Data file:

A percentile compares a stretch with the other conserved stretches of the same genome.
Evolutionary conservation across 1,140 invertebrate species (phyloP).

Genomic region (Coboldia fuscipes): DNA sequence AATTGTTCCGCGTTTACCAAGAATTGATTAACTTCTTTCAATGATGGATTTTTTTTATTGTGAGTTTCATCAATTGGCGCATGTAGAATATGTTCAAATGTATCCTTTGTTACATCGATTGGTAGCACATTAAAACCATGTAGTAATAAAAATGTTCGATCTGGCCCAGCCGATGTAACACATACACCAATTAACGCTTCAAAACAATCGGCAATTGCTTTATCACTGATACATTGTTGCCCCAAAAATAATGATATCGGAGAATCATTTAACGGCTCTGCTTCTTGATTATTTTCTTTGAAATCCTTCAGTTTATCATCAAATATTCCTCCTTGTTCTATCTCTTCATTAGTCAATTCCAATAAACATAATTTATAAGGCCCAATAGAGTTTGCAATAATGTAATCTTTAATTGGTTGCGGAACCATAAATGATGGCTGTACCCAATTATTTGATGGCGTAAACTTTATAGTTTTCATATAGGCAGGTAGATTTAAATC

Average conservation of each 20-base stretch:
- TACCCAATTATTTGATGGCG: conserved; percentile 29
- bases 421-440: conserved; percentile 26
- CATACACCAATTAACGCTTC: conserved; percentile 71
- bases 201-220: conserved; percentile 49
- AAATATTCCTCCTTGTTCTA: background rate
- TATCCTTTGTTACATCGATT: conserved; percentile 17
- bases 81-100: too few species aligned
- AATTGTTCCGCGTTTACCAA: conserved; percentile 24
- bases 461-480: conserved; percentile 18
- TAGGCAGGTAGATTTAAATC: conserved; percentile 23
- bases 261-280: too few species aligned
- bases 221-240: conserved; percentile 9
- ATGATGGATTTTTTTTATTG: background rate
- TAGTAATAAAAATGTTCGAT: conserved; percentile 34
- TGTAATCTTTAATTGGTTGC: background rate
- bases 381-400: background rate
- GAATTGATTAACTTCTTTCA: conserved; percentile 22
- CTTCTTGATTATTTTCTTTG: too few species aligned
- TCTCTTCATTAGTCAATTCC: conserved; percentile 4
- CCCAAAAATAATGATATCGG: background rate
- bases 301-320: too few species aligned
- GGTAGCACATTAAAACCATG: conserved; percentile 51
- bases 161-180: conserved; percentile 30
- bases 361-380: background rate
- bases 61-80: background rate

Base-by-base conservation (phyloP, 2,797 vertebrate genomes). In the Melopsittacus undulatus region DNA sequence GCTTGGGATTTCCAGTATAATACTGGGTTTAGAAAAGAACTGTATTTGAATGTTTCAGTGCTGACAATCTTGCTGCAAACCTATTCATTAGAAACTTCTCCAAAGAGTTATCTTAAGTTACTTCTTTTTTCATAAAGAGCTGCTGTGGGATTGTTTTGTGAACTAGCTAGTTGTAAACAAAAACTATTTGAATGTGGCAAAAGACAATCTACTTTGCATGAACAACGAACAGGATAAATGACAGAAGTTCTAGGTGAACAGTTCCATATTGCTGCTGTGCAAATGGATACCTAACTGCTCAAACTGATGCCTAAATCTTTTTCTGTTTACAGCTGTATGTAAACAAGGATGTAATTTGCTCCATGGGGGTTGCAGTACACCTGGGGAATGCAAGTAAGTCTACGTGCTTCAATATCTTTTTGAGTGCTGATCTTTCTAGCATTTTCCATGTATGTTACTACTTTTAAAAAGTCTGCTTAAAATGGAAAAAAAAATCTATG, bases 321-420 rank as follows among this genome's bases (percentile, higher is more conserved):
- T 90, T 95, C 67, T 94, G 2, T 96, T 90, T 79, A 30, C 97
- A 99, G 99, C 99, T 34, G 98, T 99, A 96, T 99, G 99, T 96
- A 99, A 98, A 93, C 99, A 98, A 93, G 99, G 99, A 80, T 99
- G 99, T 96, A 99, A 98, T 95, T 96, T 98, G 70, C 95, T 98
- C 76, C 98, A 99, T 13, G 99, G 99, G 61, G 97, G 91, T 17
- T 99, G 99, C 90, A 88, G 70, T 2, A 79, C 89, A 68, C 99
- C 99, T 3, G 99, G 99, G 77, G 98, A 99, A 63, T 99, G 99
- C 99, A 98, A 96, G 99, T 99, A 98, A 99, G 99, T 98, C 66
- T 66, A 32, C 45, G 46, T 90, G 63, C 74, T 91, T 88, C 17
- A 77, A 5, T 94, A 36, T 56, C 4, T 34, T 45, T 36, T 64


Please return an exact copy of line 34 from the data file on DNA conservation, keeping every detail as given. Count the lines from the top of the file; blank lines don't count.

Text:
- G 99, T 96, A 99, A 98, T 95, T 96, T 98, G 70, C 95, T 98